In recent weeks, intelligence officials have said clearly that Russia will likely meddle again in the 2018 midterm election season—which begins in Texas in less than three weeks. United States election systems, though, have not yet adequately improved defenses since the 2016 presidential election. On Wednesday, House Democrats outlined a last-ditch effort to step up security while there’s still some time. The Congressional Task Force on Election Security—which counts not a single Republican among its members—announced a findings report and new bill outlining a comprehensive plan for funding and enforcing minimum security standards for all US election systems. Three other election security bills have already been introduced, but neither the Senate nor the House has held an election security hearing so far. President Donald Trump’s continuing skepticism that Russia interfered in the 2016 election process has also slowed momentum.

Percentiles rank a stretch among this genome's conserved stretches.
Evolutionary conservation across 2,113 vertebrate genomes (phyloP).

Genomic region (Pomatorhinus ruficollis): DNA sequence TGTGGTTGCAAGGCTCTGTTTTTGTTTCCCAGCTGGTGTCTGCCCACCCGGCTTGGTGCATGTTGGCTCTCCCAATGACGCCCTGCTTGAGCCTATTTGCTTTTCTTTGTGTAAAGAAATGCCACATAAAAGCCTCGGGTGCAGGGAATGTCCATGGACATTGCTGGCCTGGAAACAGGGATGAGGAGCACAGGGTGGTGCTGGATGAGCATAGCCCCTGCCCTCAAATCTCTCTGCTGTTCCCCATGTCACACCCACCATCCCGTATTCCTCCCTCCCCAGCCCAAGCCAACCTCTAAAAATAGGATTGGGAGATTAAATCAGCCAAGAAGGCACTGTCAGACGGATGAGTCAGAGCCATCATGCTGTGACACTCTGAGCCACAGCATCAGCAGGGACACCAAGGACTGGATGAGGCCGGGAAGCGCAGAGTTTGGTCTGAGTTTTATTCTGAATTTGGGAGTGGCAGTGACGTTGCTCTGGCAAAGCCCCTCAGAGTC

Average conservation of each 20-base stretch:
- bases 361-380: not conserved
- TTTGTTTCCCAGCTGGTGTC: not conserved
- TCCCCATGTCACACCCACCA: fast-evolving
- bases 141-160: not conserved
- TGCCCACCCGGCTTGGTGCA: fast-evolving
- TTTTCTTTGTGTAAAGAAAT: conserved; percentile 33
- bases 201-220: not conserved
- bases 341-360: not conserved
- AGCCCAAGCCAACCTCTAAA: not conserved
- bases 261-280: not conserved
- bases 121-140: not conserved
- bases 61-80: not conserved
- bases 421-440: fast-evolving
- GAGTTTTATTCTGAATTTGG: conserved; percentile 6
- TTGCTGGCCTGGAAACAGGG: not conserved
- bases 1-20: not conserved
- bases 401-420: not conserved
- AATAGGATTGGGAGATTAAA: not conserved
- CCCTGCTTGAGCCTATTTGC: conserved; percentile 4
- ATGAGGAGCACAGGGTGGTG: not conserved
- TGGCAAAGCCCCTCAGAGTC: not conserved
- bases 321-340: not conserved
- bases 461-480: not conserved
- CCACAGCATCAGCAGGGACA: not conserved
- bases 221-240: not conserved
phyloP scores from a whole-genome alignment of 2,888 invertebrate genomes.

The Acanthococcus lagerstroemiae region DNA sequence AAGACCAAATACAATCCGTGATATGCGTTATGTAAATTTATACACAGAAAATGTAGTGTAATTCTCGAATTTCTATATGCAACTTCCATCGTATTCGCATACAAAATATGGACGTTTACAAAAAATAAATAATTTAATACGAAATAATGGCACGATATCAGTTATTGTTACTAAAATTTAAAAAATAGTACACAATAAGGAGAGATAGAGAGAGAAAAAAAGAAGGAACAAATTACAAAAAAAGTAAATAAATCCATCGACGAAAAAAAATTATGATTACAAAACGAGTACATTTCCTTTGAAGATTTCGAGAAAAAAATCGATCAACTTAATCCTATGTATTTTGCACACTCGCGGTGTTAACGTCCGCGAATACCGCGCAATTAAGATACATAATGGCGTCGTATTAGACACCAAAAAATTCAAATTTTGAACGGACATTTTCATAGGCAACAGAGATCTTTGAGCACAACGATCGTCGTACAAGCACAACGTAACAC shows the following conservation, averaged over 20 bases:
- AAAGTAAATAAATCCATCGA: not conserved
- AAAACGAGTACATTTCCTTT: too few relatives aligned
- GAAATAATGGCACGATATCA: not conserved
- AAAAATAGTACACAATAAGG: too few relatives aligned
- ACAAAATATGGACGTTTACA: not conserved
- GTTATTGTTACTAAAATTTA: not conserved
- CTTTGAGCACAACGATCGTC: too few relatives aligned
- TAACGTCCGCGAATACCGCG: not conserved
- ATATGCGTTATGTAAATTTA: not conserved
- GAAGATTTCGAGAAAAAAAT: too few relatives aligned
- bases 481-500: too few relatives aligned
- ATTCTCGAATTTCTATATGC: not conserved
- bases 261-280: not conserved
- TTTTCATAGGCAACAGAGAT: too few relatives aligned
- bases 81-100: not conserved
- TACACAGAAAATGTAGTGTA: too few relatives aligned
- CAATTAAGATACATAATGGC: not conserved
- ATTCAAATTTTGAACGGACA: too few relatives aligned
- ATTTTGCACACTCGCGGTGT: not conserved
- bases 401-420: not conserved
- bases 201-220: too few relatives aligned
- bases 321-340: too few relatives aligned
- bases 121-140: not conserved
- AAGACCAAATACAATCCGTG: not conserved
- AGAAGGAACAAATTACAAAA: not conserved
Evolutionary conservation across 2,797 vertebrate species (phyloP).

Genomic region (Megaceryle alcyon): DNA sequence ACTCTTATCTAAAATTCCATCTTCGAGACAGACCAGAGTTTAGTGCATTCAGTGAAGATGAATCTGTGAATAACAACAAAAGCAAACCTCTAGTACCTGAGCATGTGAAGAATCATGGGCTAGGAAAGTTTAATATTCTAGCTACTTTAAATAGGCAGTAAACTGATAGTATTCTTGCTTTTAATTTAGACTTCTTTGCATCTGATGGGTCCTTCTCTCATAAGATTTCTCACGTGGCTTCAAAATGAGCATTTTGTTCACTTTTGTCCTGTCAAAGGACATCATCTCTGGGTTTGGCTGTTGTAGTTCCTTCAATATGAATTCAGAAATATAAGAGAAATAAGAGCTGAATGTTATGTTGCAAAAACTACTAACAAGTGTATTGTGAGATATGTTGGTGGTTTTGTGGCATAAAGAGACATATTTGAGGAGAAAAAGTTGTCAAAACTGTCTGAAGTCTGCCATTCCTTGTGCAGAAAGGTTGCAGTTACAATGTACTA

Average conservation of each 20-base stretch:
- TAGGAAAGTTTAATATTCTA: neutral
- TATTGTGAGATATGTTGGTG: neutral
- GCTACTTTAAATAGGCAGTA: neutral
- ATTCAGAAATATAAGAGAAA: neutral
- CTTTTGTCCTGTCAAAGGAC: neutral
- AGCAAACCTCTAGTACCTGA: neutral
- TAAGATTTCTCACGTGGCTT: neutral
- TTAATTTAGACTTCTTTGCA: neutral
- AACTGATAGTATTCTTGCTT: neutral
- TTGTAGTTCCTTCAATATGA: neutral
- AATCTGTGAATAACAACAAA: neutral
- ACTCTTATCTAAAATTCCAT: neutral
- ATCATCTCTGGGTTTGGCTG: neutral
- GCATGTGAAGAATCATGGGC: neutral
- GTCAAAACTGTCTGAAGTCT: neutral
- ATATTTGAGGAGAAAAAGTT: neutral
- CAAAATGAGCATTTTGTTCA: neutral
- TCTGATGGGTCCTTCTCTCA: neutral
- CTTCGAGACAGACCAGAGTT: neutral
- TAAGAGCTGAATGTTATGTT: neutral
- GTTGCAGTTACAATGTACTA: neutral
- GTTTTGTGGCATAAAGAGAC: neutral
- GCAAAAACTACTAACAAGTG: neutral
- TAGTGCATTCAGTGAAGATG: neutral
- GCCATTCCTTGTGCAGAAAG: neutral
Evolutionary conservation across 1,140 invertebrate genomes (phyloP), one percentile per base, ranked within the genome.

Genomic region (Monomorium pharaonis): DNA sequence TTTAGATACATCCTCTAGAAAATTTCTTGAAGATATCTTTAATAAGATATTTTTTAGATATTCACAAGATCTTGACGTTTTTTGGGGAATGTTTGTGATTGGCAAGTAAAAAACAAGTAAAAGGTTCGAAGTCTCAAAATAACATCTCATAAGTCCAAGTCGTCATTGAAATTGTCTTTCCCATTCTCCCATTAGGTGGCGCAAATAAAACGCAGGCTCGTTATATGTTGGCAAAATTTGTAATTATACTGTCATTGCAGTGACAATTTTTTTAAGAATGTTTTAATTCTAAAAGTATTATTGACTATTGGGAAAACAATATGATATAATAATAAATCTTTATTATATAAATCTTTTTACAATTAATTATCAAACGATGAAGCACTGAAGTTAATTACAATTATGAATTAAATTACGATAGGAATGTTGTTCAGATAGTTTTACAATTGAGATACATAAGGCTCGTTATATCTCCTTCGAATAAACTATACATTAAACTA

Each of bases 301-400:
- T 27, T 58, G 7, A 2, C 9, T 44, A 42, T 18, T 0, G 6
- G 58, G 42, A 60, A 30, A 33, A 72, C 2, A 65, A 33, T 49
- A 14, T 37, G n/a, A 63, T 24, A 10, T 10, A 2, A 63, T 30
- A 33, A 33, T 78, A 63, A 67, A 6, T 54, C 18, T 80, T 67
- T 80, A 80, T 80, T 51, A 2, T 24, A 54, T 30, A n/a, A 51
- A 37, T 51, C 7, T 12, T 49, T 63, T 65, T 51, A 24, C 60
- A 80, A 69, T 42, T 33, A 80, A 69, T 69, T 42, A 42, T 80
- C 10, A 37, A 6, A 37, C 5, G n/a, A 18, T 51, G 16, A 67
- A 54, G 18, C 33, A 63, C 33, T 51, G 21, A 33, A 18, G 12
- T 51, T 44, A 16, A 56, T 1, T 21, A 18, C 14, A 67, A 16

“Regardless of what President Trump believes, there’s no disagreement among security experts that Russia carried out a cyber-enabled influence campaign to meddle in our democratic process,” task force co-chair Bennie Thompson said on Wednesday. “Last week, Trump’s Secretary of State candidly admitted that we are no better prepared to stop Russia than we were in 2016. Time is short. Our 2018 and 2020 elections are just around the corner.”
The group’s proposal outlines 10 recommendations for securing election infrastructure. Some are widely promoted measures, like ensuring that all US voting machines produce voter-verified paper backups, replacing aging machines that are potentially more vulnerable to attack, improving communication between federal and local officials, and offering support so all states can conduct “risk-limiting” statistical audits after elections.